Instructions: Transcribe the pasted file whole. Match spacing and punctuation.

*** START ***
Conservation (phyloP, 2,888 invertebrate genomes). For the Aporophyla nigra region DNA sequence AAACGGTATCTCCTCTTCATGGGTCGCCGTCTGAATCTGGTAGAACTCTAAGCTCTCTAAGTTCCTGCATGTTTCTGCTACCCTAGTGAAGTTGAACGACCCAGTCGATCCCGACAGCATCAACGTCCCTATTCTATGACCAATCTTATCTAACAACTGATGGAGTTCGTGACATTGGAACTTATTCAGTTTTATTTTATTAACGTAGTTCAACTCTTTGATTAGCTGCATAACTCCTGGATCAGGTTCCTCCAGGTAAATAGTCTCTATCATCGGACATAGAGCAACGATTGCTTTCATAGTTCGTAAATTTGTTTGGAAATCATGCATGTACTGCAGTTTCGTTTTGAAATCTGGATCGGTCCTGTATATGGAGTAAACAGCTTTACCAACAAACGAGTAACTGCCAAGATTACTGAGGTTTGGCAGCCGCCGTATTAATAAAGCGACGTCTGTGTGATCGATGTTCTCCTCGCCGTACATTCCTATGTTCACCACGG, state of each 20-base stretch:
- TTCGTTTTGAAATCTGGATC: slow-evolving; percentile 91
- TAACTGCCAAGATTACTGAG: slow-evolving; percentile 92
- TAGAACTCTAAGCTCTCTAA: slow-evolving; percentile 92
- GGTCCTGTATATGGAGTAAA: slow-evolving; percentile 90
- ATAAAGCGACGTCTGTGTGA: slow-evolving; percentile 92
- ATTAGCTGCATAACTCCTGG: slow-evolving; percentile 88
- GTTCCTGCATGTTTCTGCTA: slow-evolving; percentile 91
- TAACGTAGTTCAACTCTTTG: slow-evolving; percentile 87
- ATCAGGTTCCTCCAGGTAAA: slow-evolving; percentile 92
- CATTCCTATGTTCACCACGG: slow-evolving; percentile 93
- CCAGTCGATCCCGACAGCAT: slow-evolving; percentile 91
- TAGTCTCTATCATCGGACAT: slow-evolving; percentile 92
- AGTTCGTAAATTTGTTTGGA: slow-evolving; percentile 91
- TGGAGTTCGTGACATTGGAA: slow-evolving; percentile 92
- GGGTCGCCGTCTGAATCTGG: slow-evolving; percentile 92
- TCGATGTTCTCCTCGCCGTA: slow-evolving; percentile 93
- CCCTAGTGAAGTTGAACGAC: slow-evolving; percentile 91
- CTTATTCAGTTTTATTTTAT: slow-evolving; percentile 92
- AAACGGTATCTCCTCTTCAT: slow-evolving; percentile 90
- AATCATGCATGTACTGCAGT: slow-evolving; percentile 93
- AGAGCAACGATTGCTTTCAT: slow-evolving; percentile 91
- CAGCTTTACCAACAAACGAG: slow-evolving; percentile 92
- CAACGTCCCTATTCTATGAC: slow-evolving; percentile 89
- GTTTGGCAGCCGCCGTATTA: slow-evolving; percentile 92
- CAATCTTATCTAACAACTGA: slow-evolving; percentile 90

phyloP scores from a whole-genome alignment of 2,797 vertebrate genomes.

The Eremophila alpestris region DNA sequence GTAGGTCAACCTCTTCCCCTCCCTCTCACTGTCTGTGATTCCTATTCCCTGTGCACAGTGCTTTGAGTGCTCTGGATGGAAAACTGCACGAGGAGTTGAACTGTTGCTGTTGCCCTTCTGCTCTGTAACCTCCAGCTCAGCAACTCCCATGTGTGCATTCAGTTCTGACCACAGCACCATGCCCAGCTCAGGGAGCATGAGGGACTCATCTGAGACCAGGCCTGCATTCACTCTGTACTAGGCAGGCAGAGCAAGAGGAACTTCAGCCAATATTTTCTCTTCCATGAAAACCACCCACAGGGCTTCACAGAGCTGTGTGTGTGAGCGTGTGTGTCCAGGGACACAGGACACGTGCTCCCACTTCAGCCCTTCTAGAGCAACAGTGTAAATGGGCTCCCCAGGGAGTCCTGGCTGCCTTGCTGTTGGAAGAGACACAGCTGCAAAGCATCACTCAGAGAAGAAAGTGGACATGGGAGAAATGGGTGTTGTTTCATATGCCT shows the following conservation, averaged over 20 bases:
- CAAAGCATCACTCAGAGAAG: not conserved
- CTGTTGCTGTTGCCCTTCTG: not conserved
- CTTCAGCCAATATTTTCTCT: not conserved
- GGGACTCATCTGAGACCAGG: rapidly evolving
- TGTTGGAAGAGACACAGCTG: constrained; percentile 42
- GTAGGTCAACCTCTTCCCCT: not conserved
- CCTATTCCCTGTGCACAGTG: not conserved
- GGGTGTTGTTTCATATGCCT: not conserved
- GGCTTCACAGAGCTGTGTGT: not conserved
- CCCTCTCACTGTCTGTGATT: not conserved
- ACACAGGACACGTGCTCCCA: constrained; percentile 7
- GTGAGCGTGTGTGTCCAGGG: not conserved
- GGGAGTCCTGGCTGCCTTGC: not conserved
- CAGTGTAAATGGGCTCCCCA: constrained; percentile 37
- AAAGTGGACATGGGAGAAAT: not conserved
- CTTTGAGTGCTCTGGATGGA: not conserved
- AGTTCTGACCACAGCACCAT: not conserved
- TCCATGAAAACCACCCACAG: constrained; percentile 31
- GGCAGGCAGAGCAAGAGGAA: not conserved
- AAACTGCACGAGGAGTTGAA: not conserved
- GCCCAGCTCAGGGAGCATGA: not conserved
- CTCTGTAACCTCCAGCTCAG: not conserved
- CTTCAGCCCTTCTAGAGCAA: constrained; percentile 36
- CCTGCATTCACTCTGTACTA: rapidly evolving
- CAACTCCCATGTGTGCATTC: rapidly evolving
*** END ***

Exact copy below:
Conservation (phyloP, 2,888 invertebrate genomes). For the Aporophyla nigra region DNA sequence AAACGGTATCTCCTCTTCATGGGTCGCCGTCTGAATCTGGTAGAACTCTAAGCTCTCTAAGTTCCTGCATGTTTCTGCTACCCTAGTGAAGTTGAACGACCCAGTCGATCCCGACAGCATCAACGTCCCTATTCTATGACCAATCTTATCTAACAACTGATGGAGTTCGTGACATTGGAACTTATTCAGTTTTATTTTATTAACGTAGTTCAACTCTTTGATTAGCTGCATAACTCCTGGATCAGGTTCCTCCAGGTAAATAGTCTCTATCATCGGACATAGAGCAACGATTGCTTTCATAGTTCGTAAATTTGTTTGGAAATCATGCATGTACTGCAGTTTCGTTTTGAAATCTGGATCGGTCCTGTATATGGAGTAAACAGCTTTACCAACAAACGAGTAACTGCCAAGATTACTGAGGTTTGGCAGCCGCCGTATTAATAAAGCGACGTCTGTGTGATCGATGTTCTCCTCGCCGTACATTCCTATGTTCACCACGG, state of each 20-base stretch:
- TTCGTTTTGAAATCTGGATC: slow-evolving; percentile 91
- TAACTGCCAAGATTACTGAG: slow-evolving; percentile 92
- TAGAACTCTAAGCTCTCTAA: slow-evolving; percentile 92
- GGTCCTGTATATGGAGTAAA: slow-evolving; percentile 90
- ATAAAGCGACGTCTGTGTGA: slow-evolving; percentile 92
- ATTAGCTGCATAACTCCTGG: slow-evolving; percentile 88
- GTTCCTGCATGTTTCTGCTA: slow-evolving; percentile 91
- TAACGTAGTTCAACTCTTTG: slow-evolving; percentile 87
- ATCAGGTTCCTCCAGGTAAA: slow-evolving; percentile 92
- CATTCCTATGTTCACCACGG: slow-evolving; percentile 93
- CCAGTCGATCCCGACAGCAT: slow-evolving; percentile 91
- TAGTCTCTATCATCGGACAT: slow-evolving; percentile 92
- AGTTCGTAAATTTGTTTGGA: slow-evolving; percentile 91
- TGGAGTTCGTGACATTGGAA: slow-evolving; percentile 92
- GGGTCGCCGTCTGAATCTGG: slow-evolving; percentile 92
- TCGATGTTCTCCTCGCCGTA: slow-evolving; percentile 93
- CCCTAGTGAAGTTGAACGAC: slow-evolving; percentile 91
- CTTATTCAGTTTTATTTTAT: slow-evolving; percentile 92
- AAACGGTATCTCCTCTTCAT: slow-evolving; percentile 90
- AATCATGCATGTACTGCAGT: slow-evolving; percentile 93
- AGAGCAACGATTGCTTTCAT: slow-evolving; percentile 91
- CAGCTTTACCAACAAACGAG: slow-evolving; percentile 92
- CAACGTCCCTATTCTATGAC: slow-evolving; percentile 89
- GTTTGGCAGCCGCCGTATTA: slow-evolving; percentile 92
- CAATCTTATCTAACAACTGA: slow-evolving; percentile 90

phyloP scores from a whole-genome alignment of 2,797 vertebrate genomes.

The Eremophila alpestris region DNA sequence GTAGGTCAACCTCTTCCCCTCCCTCTCACTGTCTGTGATTCCTATTCCCTGTGCACAGTGCTTTGAGTGCTCTGGATGGAAAACTGCACGAGGAGTTGAACTGTTGCTGTTGCCCTTCTGCTCTGTAACCTCCAGCTCAGCAACTCCCATGTGTGCATTCAGTTCTGACCACAGCACCATGCCCAGCTCAGGGAGCATGAGGGACTCATCTGAGACCAGGCCTGCATTCACTCTGTACTAGGCAGGCAGAGCAAGAGGAACTTCAGCCAATATTTTCTCTTCCATGAAAACCACCCACAGGGCTTCACAGAGCTGTGTGTGTGAGCGTGTGTGTCCAGGGACACAGGACACGTGCTCCCACTTCAGCCCTTCTAGAGCAACAGTGTAAATGGGCTCCCCAGGGAGTCCTGGCTGCCTTGCTGTTGGAAGAGACACAGCTGCAAAGCATCACTCAGAGAAGAAAGTGGACATGGGAGAAATGGGTGTTGTTTCATATGCCT shows the following conservation, averaged over 20 bases:
- CAAAGCATCACTCAGAGAAG: not conserved
- CTGTTGCTGTTGCCCTTCTG: not conserved
- CTTCAGCCAATATTTTCTCT: not conserved
- GGGACTCATCTGAGACCAGG: rapidly evolving
- TGTTGGAAGAGACACAGCTG: constrained; percentile 42
- GTAGGTCAACCTCTTCCCCT: not conserved
- CCTATTCCCTGTGCACAGTG: not conserved
- GGGTGTTGTTTCATATGCCT: not conserved
- GGCTTCACAGAGCTGTGTGT: not conserved
- CCCTCTCACTGTCTGTGATT: not conserved
- ACACAGGACACGTGCTCCCA: constrained; percentile 7
- GTGAGCGTGTGTGTCCAGGG: not conserved
- GGGAGTCCTGGCTGCCTTGC: not conserved
- CAGTGTAAATGGGCTCCCCA: constrained; percentile 37
- AAAGTGGACATGGGAGAAAT: not conserved
- CTTTGAGTGCTCTGGATGGA: not conserved
- AGTTCTGACCACAGCACCAT: not conserved
- TCCATGAAAACCACCCACAG: constrained; percentile 31
- GGCAGGCAGAGCAAGAGGAA: not conserved
- AAACTGCACGAGGAGTTGAA: not conserved
- GCCCAGCTCAGGGAGCATGA: not conserved
- CTCTGTAACCTCCAGCTCAG: not conserved
- CTTCAGCCCTTCTAGAGCAA: constrained; percentile 36
- CCTGCATTCACTCTGTACTA: rapidly evolving
- CAACTCCCATGTGTGCATTC: rapidly evolving